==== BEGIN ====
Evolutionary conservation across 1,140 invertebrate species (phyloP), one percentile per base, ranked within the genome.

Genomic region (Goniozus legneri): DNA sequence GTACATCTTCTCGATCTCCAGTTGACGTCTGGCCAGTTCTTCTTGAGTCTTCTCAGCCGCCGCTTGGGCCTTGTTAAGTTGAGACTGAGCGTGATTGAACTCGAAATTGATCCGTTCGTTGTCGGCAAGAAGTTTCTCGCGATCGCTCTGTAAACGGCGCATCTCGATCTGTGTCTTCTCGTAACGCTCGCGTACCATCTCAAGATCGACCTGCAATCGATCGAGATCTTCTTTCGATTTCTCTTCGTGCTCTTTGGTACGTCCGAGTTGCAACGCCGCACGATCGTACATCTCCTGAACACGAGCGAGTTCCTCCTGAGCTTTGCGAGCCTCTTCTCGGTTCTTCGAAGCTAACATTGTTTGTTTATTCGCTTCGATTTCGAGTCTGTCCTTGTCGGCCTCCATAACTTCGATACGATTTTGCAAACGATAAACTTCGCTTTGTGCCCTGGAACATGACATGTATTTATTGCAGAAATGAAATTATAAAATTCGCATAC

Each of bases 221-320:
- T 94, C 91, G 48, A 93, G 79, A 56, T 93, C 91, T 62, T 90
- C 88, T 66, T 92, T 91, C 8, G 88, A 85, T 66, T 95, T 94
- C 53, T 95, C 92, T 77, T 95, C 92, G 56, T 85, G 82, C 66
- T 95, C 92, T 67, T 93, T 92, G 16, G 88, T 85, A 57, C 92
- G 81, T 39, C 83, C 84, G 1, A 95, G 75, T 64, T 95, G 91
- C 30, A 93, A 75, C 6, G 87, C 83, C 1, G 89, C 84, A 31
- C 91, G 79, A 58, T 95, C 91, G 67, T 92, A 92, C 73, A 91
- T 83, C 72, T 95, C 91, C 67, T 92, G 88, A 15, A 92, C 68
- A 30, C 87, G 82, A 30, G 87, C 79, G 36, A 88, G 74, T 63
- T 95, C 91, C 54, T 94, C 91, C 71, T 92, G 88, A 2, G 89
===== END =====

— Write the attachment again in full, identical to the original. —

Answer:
Evolutionary conservation across 1,140 invertebrate species (phyloP), one percentile per base, ranked within the genome.

Genomic region (Goniozus legneri): DNA sequence GTACATCTTCTCGATCTCCAGTTGACGTCTGGCCAGTTCTTCTTGAGTCTTCTCAGCCGCCGCTTGGGCCTTGTTAAGTTGAGACTGAGCGTGATTGAACTCGAAATTGATCCGTTCGTTGTCGGCAAGAAGTTTCTCGCGATCGCTCTGTAAACGGCGCATCTCGATCTGTGTCTTCTCGTAACGCTCGCGTACCATCTCAAGATCGACCTGCAATCGATCGAGATCTTCTTTCGATTTCTCTTCGTGCTCTTTGGTACGTCCGAGTTGCAACGCCGCACGATCGTACATCTCCTGAACACGAGCGAGTTCCTCCTGAGCTTTGCGAGCCTCTTCTCGGTTCTTCGAAGCTAACATTGTTTGTTTATTCGCTTCGATTTCGAGTCTGTCCTTGTCGGCCTCCATAACTTCGATACGATTTTGCAAACGATAAACTTCGCTTTGTGCCCTGGAACATGACATGTATTTATTGCAGAAATGAAATTATAAAATTCGCATAC

Each of bases 221-320:
- T 94, C 91, G 48, A 93, G 79, A 56, T 93, C 91, T 62, T 90
- C 88, T 66, T 92, T 91, C 8, G 88, A 85, T 66, T 95, T 94
- C 53, T 95, C 92, T 77, T 95, C 92, G 56, T 85, G 82, C 66
- T 95, C 92, T 67, T 93, T 92, G 16, G 88, T 85, A 57, C 92
- G 81, T 39, C 83, C 84, G 1, A 95, G 75, T 64, T 95, G 91
- C 30, A 93, A 75, C 6, G 87, C 83, C 1, G 89, C 84, A 31
- C 91, G 79, A 58, T 95, C 91, G 67, T 92, A 92, C 73, A 91
- T 83, C 72, T 95, C 91, C 67, T 92, G 88, A 15, A 92, C 68
- A 30, C 87, G 82, A 30, G 87, C 79, G 36, A 88, G 74, T 63
- T 95, C 91, C 54, T 94, C 91, C 71, T 92, G 88, A 2, G 89